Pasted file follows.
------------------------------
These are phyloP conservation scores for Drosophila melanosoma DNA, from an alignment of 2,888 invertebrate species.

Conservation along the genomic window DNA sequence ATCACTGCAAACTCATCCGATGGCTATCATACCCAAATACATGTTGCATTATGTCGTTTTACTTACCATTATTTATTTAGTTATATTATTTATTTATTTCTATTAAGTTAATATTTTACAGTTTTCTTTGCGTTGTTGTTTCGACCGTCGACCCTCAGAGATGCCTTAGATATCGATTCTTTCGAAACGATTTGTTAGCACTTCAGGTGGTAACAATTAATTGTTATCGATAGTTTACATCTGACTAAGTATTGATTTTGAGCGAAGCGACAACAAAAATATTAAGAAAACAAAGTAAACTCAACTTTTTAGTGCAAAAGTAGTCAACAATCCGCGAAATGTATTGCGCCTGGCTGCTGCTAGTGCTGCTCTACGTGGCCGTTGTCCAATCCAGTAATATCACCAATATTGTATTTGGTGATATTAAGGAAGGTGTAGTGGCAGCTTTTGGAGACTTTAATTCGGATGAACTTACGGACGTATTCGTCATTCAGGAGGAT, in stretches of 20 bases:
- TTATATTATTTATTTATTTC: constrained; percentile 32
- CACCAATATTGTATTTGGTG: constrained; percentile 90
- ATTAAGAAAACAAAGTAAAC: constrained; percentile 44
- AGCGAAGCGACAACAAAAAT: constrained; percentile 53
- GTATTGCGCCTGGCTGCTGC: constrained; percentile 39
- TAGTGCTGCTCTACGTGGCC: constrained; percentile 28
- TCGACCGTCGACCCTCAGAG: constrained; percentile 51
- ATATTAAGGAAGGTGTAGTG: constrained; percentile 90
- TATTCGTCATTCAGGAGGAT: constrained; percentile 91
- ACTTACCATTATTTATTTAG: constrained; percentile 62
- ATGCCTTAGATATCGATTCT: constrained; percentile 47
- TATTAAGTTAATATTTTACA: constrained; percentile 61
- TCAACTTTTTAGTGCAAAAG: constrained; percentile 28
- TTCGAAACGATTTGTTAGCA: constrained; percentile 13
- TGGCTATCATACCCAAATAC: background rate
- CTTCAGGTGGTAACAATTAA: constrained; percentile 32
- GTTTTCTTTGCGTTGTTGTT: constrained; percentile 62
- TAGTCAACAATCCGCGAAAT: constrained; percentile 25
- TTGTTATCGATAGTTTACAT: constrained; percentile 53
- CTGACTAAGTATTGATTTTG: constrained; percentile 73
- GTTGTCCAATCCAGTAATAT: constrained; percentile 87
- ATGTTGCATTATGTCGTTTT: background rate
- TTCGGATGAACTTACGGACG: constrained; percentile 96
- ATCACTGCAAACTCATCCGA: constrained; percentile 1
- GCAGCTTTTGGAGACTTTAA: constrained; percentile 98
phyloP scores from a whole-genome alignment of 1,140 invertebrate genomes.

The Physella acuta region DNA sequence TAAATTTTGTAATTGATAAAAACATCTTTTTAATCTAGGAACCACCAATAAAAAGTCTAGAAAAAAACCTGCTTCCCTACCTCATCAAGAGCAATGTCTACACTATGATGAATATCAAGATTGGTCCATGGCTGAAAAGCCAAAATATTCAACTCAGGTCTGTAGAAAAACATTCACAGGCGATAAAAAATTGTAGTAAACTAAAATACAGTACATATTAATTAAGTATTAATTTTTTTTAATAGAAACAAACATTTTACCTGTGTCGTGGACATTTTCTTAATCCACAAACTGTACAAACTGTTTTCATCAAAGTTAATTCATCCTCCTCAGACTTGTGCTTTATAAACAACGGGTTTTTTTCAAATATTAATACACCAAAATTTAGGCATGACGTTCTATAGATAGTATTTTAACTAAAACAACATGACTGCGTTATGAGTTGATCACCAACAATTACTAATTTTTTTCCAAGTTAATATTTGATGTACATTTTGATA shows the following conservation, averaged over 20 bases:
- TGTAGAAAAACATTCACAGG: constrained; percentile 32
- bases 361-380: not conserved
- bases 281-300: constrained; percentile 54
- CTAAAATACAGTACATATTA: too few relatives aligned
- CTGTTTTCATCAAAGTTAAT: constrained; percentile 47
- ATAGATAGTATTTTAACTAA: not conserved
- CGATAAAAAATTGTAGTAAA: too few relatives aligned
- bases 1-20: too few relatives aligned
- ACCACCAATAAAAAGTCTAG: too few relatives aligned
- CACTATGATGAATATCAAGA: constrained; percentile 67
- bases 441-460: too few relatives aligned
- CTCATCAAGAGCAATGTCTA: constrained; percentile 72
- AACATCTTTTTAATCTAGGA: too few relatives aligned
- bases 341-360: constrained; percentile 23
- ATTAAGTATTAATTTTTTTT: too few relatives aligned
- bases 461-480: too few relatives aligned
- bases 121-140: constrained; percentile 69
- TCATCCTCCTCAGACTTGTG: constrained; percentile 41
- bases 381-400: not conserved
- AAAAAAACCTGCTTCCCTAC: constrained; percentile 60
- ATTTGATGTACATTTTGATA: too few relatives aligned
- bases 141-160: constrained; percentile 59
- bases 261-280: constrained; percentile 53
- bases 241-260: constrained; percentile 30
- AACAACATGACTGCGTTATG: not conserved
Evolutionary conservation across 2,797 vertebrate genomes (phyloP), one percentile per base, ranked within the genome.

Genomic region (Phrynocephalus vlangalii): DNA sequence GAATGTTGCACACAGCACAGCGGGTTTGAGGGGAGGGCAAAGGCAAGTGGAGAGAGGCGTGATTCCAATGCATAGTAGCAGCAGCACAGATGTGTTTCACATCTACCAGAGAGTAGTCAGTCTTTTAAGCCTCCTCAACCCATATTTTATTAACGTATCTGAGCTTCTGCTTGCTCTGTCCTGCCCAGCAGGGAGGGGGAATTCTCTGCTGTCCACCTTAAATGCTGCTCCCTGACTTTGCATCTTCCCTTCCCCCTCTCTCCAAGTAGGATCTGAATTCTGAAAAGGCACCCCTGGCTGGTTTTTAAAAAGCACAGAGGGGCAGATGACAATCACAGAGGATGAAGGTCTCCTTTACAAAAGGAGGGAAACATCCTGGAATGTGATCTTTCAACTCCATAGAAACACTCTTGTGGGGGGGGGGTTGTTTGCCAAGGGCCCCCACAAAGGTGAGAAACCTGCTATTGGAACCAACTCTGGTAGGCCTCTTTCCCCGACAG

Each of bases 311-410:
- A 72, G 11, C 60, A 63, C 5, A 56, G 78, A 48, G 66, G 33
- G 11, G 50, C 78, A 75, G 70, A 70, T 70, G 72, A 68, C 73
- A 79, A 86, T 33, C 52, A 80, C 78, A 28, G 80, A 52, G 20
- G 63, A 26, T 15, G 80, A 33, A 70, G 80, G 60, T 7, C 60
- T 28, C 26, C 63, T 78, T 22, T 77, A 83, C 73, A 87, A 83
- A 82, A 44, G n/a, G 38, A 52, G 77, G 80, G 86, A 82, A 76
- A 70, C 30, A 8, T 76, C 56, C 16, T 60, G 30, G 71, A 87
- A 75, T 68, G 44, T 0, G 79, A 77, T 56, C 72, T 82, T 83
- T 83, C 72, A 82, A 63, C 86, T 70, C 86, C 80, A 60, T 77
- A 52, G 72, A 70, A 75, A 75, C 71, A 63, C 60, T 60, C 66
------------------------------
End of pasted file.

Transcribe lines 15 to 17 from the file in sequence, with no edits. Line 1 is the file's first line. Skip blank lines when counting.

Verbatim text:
- TCAACTTTTTAGTGCAAAAG: constrained; percentile 28
- TTCGAAACGATTTGTTAGCA: constrained; percentile 13
- TGGCTATCATACCCAAATAC: background rate